The 4th Circuit Court of Appeals recently ruled (vote 8 to 7) that a lawsuit challenging Virginia's interdiction law can move forward. This isn't a law that would affect a large number of people, but those who are affected face serious consequences.
The Virginia attorney general's office is defending the law, arguing that the state has a legitimate purpose to discourage the abuse of alcohol and drugs and that this law aids in that objective. Here's what the law says and how it can affect a person, if not you then possibly a loved one.
What is Virginia's Habitual Drunkard law?
The Habitual Drunkard law, as it is known, works in this way:
- Prosecutors ask a judge to declare a person a "habitual drunkard."
- After designated as such, the police can arrest the person for merely smelling of alcohol or possessing alcohol without necessarily being publicly intoxicated because the law forbids designated persons to possess, consume, or purchase alcohol or attempt to do any of the latter.
- A conviction of the offense can result in a 12-month jail sentence.
The difference between this law and an arrest for public intoxication is this: a conviction of public intoxication does not result in jail time. The Plaintiffs-Appellants argue this law will effectively, disproportionately, and wrongly impact homeless persons.
Why is Virginia's Habitual Drunkard law being challenged in the courts?
As many know – including the medical profession – addiction is a disease. Whether it's an addiction to alcohol, drugs, or gaming (also known as video game disorder), that addiction is a complex disease hard to treat. Jail has proven to be an ineffective solution to addiction. In most cases, treatment is the solution.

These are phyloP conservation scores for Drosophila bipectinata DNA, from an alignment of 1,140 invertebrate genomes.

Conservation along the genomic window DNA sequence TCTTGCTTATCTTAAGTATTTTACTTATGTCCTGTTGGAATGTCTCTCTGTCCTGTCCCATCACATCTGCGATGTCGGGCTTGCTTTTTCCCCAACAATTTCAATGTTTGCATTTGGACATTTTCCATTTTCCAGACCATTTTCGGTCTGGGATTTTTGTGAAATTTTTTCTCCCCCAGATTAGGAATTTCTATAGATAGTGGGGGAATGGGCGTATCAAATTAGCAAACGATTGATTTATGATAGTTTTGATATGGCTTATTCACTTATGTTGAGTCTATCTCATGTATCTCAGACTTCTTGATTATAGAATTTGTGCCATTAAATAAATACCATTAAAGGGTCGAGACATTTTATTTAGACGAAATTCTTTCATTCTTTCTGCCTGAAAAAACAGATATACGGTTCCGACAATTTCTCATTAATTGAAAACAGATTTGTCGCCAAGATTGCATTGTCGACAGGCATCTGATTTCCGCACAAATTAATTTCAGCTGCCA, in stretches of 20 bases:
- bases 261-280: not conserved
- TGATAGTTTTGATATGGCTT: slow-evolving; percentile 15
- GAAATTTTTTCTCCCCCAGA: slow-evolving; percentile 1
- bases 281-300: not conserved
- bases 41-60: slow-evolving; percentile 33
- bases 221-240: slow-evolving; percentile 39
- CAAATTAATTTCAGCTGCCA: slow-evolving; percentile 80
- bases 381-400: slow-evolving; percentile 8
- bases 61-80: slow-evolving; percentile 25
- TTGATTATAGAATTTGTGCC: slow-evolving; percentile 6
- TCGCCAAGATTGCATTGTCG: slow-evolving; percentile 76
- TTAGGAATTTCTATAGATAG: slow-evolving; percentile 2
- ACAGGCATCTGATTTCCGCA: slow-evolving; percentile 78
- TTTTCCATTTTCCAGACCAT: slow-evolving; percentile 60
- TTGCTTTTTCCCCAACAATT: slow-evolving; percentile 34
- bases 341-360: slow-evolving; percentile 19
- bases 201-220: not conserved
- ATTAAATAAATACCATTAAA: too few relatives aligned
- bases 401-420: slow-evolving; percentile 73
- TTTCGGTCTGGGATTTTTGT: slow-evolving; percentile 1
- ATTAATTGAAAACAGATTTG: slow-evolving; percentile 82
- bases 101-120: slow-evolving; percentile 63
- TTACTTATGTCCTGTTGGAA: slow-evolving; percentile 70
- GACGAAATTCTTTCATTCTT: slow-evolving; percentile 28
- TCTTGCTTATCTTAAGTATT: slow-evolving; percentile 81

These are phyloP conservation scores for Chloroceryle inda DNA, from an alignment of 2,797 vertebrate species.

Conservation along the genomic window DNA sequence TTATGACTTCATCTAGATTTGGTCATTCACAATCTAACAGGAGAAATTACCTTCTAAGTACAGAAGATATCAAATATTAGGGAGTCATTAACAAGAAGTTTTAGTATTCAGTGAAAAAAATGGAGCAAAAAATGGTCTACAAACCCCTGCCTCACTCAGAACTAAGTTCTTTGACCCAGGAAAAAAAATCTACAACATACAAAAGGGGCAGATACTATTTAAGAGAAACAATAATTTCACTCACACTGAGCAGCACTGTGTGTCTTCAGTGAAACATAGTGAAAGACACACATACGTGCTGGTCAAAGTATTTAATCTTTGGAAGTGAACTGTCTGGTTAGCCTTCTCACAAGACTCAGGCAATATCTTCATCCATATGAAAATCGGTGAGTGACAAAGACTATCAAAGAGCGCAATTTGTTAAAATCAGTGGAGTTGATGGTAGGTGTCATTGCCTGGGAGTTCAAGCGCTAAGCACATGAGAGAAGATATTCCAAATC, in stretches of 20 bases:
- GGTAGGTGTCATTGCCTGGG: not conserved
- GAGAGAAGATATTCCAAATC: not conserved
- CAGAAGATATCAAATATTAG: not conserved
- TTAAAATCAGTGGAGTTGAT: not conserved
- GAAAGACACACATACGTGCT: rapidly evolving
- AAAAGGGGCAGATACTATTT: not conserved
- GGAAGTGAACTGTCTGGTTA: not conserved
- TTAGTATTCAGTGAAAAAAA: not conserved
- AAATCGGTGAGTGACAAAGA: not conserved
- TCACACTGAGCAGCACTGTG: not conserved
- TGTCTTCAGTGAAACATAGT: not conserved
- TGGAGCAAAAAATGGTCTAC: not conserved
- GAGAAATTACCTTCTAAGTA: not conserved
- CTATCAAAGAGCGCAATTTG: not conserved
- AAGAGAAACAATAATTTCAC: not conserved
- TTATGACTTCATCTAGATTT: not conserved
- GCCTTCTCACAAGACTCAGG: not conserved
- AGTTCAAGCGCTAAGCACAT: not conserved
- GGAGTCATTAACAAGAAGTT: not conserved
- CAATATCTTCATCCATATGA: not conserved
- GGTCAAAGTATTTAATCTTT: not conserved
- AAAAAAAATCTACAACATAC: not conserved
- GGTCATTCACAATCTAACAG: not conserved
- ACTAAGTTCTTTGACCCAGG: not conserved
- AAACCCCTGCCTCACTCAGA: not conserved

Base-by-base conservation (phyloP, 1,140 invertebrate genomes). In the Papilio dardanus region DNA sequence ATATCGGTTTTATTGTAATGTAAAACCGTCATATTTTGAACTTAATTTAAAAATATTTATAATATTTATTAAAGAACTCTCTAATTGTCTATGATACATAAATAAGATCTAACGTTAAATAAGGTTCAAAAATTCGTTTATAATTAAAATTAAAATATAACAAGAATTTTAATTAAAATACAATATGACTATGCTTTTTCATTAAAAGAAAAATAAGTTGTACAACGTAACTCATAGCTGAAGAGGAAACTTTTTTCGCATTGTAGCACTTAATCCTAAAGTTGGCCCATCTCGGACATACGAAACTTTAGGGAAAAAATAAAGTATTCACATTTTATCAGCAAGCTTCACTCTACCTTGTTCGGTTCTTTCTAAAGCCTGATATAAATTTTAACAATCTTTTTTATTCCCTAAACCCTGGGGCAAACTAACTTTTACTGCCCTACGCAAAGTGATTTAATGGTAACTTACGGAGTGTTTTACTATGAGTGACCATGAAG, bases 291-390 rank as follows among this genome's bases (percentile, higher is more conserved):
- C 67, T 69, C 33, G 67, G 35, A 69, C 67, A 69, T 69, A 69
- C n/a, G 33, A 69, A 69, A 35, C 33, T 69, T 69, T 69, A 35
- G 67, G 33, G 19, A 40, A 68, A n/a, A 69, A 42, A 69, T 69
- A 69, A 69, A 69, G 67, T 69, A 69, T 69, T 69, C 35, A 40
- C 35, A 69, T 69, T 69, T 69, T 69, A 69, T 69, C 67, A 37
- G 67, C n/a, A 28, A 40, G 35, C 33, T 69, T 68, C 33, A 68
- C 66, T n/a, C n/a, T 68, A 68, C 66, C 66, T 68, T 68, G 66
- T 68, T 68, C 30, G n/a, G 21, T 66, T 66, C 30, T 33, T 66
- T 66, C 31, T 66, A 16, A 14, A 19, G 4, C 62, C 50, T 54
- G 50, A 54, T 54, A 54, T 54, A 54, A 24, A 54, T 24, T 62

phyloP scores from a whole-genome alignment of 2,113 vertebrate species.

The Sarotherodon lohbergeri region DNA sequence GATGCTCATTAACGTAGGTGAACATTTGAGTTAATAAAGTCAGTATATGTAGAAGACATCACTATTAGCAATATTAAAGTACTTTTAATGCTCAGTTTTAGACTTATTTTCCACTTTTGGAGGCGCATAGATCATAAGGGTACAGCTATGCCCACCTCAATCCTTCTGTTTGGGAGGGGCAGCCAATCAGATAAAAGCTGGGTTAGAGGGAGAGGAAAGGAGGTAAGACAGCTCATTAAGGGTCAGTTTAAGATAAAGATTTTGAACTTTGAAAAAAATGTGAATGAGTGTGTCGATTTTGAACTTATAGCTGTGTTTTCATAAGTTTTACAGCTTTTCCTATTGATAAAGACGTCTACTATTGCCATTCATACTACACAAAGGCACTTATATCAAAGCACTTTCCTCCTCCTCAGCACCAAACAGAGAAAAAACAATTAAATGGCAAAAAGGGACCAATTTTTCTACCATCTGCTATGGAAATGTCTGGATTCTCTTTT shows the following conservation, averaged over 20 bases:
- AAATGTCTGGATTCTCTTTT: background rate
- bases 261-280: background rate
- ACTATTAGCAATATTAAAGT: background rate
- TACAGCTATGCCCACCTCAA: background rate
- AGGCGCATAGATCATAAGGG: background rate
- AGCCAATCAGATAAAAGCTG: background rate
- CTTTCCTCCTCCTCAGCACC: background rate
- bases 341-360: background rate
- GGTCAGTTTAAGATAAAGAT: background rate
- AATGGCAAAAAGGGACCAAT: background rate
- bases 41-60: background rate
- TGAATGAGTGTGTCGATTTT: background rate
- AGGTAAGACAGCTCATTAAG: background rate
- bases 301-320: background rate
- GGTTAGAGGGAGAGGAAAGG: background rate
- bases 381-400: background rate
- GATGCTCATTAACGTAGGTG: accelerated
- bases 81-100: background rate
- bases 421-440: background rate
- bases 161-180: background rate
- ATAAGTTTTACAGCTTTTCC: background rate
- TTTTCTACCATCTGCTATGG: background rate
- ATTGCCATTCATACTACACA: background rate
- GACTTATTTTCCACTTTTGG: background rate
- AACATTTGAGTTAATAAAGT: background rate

As many know, addiction leads to homelessness (and vice versa). If you have a close relative or close friend who has an addiction, then you know how serious the disease is. It destroys lives. The threat of jail will not deter "habitual drunkard" from trying to get alcohol or drugs, but it can make his or her situation worse.
That's not justice, and that's in part what the National Law Center on Homelessness & Poverty argues as an Amicus Supporting Appellant and it's what the Plaintiffs-Appellants argue, too. The majority of the 4th Circuit Court agreed. In its opinion, Judges Diana Gribbon Motz and Barbara Milano Keenan, writing for the majority, said:
While necessary changes in the law may not alter the choices that they make or enhance the quality of their life, at least the government will not be compounding their problems by subjecting them to incarceration based on the arbitrary enforcement of ambiguous laws or, at best, the targeted criminalization of their illnesses.
Michael Kelly, a spokesman for the attorney general's office, stated that the attorney general's office will:
review the court's decision before deciding how best to proceed.
Contact a DUI and Criminal Defense Attorney in Charlottesville, VA Today
If you or someone you know has a substance abuse issue and finds him or herself in trouble with the law, whether it's the habitual drunkard law, public intoxication, or a DUI, contact Bryan J. Jones, LLC. Our legal staff is experienced and ready to answer your questions.